Consumerist Packaging

I have been re-cycling since I can remember the reduce-reuse-recycle scheme started in Wales (UK).  The current set up for re-cycling in my area is weekly collections of boxes dedicated to glass, plastic and metals, paper and cardboard and I know that is more than some places offer, but looking at my waste and what ends up in my bin week in, week out, is food packaging – plastics that are otherwise unable to be recycled or are refused to be recycled by my local council.

What is the plastic I’m talking about?  Well, can rings – those pesky 4 holed pieces of plastic designed to keep cans together, plastics that crates of cans are wrapped in, cellophane, crisp wrappers, dried dog food bags, pizza wrap, salad bags, produce bags (whether that is bags for loose veg and fruit or pasta and cereal bags – I use the term loosely), carrier bags  basically any plastic that is put over something to contain it or keep it together.  When I have placed this kind of plastic in my re-cycling box it has been left by the collectors time and time again and its really frustrating as I’m sure some, if not all this kind of plastic can be re-cycled.

What seems to be the main problem?  For me its not so much the plastic but how it is used, and from what I can see it is used excessively in the food packaging industry.  Like, for example, why does a box of tea bags then need to be wrapped in a cellophane skin?  Its not stopping the product getting damp or spoiled by scent or taste transfer from other products, why do tins need to be placed in cardboard boxes and then wrapped in plastic? its not helping the product sty together any more than if it was just contained in the cardboard box, why do cereals need to be wrapped in plastic and then placed in plastic boxes? and why do dvds, games and cd’s need to be boxed in plastic cases that are then wrapped in cellophane?  Some packaging really does not make sense.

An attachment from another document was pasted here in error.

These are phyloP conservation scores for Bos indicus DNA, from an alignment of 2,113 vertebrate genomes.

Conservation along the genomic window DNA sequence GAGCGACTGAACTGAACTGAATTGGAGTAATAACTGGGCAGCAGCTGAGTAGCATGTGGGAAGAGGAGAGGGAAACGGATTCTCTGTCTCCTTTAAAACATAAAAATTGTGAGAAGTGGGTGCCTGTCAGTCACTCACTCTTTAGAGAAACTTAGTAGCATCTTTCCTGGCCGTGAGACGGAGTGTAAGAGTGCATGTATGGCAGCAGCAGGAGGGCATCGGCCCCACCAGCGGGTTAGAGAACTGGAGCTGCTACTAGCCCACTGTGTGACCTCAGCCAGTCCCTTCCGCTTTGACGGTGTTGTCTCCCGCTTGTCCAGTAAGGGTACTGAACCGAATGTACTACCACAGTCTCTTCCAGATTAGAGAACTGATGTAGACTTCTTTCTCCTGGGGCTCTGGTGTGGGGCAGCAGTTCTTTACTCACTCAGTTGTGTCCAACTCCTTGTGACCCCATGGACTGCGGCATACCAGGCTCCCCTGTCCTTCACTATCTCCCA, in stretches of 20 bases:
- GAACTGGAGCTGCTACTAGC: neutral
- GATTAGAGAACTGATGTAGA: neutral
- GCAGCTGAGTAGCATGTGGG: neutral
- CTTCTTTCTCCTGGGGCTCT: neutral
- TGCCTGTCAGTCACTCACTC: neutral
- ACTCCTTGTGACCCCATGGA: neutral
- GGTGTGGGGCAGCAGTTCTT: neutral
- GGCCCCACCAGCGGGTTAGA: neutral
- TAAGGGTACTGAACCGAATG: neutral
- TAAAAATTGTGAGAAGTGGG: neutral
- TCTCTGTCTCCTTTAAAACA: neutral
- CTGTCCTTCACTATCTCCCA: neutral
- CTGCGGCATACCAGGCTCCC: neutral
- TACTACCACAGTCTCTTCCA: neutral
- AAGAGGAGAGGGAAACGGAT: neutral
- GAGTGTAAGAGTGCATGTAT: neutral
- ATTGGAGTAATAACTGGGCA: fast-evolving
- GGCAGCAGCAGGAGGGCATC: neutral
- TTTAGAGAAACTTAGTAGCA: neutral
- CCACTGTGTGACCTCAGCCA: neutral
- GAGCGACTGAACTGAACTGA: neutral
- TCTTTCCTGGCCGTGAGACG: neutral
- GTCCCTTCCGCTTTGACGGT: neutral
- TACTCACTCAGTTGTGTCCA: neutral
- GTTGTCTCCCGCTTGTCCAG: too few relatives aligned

What can we do about it?  Well, I have a few thoughts on this that I have been mulling over…

  1. Make excess packaging the supermarkets problem – at first this idea may not make a dent in how things are packaged, but if we persevere then maybe things will change.  My idea – leave the excess packaging at the store for them to dispose of – the excess plastic around crates of cans, the can rings, strip your shopping of these things at the till and leave behind.  Maybe when the stores have to start paying for removal of the packaging themselves they will take into account what we have to deal with ourselves and start talking to their suppliers about packaging.  You could take this one step further and bring your own containers to decant products into, products like cereals, rice, oats, flour, tea bags, coffee.  There is no point in stores offering re-fill packs of coffee and sugar when the packaging can not be re-cycled easily.
  2. Shop elsewhere that offers bulk buy produce, places like Costco, and Macro that offer larger volumes of product, at least in that way you are getting more product for the waste that is produced.  Better still, how about local markets?  Buy loose products, fruit, veg, herbs & spices, teas and other produce there and not only make a dent in the waste produced but you also support local business and have, mainly, local produce to boot!
  3. When buying loose produce then use your own hand made produce bags to put items in, google how to make your own produce bags – there a re loads of ideas about how to make them, from upcycling old net curtains to making bags from newspaper.  Say no to the convenience of plastic and think ahead to what you will be shopping for.
  4. And finally, maybe write to all the stores you shop in and ask for the kinds of thing featured in the video below (which was on my facebook timeline)  why not buy all produce loose and provide our own containers?


How are you making a difference?






What’s Planned for this Month

Here’s a look at some of the posts coming up on the blog this month!

  • The Environment will be looking at food packaging and ways to reduce the waste.
  • Food For Walkers will be giving some ideas for lunchboxes.
  • Best will be focusing on walking back packs